Welcome or Register
agent photo
Lucille Evans, Real Estate Broker
350 Montgomery Street
San Ramon, CA 94583
Phone: 925-570-5181
Email: Info@SanRamonValley.com

Calif. R.E. Lic. #: 01263058

Thank you for visiting today. If this is your first visit, take your time and look around. There are plenty of resources and information on this site. If you are a return visitor, thank you. I would love to hear from you and learn how I can help you and those you love with all your real estate needs.

Homebuyer incentives can be smart marketing or a waste of money. Find out when and how to use them.

Dos and Dont's of Homebuyer IncentivesBe sure you’re sending the right message to buyers when you throw in a homebuyer incentive to encourage them to purchase your home.

When you’re selling your home, the idea of adding a sweetener to the transaction -- whether it’s a decorating allowance, a home warranty, or a big-screen TV -- can be a smart use of marketing funds. To ensure it’s not a big waste, follow these do's and don’ts:

Do use homebuyer incentives to set your home apart from close competition. If all the sale properties in your neighborhood have the same patio, furnishing yours with a luxury patio set and stainless steel BBQ that stay with the buyers will make your home stand out.

Do compensate for flaws with a homebuyer incentive. If your kitchen sports outdated floral wallpaper, a $3,000 decorating allowance may help buyers cope. If your furnace is aging, a home warranty may remove the buyers’ concern that they’ll have to pay thousands of dollars to replace it right after the closing.

Don’t assume homebuyer incentives are legal. Your state may ban homebuyer incentives, or its laws may be maddeningly confusing about when the practice is legal and not. Check with your real estate agent and attorney before you offer a homebuyer incentive.

Don’t think buyers won’t see the motivation behind a homebuyer incentive. Offering a homebuyer incentive may make you seem desperate. That may lead suspicious buyers to wonder what hidden flaws exist in your home that would force you to throw a freebie at them to get it sold. It could also lead buyers to factor in your apparent anxiety and make a lowball offer.

Don’t use a homebuyer incentive to mask a too-high price. A buyer may think your expensive homebuyer incentive -- like a high-end TV or a luxury car -- is a gimmick to avoid lowering your sale price. Many top real estate agents will tell you to list your home at a more competitive price instead of offering a homebuyer incentive. A property that’s priced a hair below its true value will attract not only buyers but also buyers’ agents, who’ll  be giddy to show their clients a home that’s a good value and will sell quickly.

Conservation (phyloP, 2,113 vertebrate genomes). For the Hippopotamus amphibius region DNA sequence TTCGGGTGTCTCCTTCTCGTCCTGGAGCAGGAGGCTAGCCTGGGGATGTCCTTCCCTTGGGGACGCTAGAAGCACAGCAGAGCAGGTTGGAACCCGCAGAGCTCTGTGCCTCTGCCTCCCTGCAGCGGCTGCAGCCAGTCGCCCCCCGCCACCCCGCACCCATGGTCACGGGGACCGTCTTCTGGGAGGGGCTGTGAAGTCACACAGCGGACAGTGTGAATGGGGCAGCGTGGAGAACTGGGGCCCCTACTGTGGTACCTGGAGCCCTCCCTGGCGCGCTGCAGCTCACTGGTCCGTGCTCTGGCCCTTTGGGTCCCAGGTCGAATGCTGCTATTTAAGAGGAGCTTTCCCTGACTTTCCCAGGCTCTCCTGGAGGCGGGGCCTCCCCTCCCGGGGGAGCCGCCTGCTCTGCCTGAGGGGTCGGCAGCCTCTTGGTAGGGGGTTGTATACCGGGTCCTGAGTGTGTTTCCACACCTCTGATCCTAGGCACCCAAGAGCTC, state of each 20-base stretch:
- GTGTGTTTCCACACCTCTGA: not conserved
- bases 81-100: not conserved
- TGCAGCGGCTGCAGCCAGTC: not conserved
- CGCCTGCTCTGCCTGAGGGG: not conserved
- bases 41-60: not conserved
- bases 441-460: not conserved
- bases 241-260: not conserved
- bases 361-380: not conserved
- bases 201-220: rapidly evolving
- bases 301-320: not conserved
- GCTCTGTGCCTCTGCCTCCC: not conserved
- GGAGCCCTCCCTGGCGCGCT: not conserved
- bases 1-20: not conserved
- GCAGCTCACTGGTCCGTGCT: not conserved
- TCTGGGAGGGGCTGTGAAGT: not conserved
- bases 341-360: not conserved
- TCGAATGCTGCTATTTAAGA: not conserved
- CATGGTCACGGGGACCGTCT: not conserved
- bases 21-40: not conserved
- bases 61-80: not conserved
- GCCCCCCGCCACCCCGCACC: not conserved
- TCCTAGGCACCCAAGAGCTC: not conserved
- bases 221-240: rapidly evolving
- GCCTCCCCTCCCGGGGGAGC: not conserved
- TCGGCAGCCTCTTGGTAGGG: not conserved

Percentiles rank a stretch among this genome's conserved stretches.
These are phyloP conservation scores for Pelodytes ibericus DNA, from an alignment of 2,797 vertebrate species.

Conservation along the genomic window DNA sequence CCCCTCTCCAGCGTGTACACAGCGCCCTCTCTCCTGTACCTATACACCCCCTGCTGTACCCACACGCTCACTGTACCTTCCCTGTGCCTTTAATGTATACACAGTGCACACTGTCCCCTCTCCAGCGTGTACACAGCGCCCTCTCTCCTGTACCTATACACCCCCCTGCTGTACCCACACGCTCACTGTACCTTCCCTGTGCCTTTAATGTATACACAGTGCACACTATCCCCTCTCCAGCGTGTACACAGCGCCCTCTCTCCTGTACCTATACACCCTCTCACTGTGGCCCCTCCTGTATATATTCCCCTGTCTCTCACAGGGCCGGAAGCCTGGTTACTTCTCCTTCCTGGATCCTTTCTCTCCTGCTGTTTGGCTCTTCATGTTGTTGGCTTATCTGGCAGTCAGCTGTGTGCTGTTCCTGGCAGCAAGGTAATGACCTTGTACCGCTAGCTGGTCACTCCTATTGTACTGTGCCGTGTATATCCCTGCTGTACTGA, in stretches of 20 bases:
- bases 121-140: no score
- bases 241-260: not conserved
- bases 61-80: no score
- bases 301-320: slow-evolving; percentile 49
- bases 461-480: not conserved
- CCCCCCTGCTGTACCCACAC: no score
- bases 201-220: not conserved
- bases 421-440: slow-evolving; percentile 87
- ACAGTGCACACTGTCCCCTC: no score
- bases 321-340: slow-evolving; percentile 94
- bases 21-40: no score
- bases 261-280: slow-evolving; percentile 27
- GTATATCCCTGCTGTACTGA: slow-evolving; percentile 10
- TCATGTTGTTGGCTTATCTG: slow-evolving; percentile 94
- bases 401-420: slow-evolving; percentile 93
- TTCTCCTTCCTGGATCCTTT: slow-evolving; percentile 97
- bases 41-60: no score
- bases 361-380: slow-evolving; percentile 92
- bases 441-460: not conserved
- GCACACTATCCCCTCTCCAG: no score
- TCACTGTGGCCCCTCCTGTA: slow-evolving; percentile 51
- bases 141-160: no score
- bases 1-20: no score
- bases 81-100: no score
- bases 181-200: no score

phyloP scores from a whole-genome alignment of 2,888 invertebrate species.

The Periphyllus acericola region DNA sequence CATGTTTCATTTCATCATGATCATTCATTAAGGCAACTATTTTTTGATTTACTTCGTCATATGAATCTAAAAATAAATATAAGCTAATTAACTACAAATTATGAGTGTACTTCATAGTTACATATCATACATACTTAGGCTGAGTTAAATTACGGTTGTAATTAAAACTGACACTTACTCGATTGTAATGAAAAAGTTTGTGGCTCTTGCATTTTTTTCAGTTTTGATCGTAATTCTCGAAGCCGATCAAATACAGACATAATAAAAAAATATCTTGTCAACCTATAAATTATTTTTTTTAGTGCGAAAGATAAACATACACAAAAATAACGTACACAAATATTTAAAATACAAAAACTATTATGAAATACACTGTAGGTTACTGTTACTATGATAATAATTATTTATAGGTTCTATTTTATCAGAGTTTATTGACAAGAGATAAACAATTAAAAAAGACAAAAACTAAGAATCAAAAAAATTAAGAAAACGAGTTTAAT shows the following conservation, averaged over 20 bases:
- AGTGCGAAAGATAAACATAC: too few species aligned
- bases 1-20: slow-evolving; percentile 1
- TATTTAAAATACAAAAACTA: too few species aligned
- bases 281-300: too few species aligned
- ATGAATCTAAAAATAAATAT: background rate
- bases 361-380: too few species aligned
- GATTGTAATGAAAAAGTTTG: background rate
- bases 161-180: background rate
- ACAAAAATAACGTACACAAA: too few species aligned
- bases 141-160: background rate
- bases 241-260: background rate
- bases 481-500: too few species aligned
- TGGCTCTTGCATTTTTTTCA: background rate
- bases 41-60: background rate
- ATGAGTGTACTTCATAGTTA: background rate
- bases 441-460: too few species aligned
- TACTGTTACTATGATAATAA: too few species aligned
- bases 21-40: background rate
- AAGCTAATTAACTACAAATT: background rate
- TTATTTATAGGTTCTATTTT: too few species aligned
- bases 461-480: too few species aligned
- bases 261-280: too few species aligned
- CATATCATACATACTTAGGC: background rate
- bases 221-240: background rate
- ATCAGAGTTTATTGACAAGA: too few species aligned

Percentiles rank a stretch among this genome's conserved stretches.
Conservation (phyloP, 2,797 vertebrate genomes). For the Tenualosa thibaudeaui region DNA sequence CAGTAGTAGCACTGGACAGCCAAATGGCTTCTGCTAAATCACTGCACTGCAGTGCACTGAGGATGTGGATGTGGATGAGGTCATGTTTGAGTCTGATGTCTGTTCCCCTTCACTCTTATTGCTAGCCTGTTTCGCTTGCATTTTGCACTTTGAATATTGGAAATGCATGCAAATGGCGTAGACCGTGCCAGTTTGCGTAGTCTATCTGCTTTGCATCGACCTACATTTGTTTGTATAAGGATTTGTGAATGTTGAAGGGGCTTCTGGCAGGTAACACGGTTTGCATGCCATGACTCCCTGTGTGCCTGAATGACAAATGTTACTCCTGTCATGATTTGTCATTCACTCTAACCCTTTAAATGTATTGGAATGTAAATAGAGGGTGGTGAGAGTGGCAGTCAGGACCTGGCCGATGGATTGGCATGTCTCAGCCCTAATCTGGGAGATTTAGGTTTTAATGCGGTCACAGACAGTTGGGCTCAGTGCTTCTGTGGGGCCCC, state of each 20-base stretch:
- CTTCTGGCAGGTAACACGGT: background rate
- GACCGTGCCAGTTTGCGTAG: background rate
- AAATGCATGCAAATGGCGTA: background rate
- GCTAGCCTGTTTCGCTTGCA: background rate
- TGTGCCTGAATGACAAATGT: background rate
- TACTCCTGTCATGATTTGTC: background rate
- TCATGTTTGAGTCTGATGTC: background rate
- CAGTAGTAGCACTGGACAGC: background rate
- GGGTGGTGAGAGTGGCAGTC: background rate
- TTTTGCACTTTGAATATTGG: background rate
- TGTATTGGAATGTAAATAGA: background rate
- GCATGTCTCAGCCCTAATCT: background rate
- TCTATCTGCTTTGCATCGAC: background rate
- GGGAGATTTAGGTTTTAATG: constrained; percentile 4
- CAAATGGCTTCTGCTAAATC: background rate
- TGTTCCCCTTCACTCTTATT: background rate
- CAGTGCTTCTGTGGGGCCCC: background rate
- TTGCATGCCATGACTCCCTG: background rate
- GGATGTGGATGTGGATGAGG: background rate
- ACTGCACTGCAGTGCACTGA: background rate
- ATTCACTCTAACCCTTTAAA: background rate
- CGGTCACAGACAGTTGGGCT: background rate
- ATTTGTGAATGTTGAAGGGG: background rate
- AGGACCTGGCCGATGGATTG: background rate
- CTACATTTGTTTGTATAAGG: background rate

If you’re convinced a homebuyer incentive will do the trick, choose one that adds value or neutralizes a flaw in your home. Addressing buyers’ concerns about your home will always be more effective than offering buyers an expensive toy.

More from HouseLogic

Setting the right home price

Using an appraisal to set your home price

Choosing the right offer on your home

By: G. M. Filisko

G.M. Filisko is an attorney and award-winning writer who gritted her teeth and chose a huge price decrease over an incentive to sell a languishing property—and is glad she did. A regular contributor to many national publications including Bankrate.com, REALTOR® Magazine, and the American Bar Association Journal, she specializes in real estate, business, personal finance, and legal topics.

Visit houselogic.com for more articles like this. Reprinted from HouseLogic with permission of the
NATIONAL ASSOCIATION OF REALTORS®     Copyright 2015.  All rights reserved.


 

Comments

There are no comments for this post. Be the first to comment!

Leave a comment

Comment
Already have an account?

CRS - Certified Residential SpecialistGRI - Graduate, REALTOR® InstituteSRES - Seniors Real Estate Specialist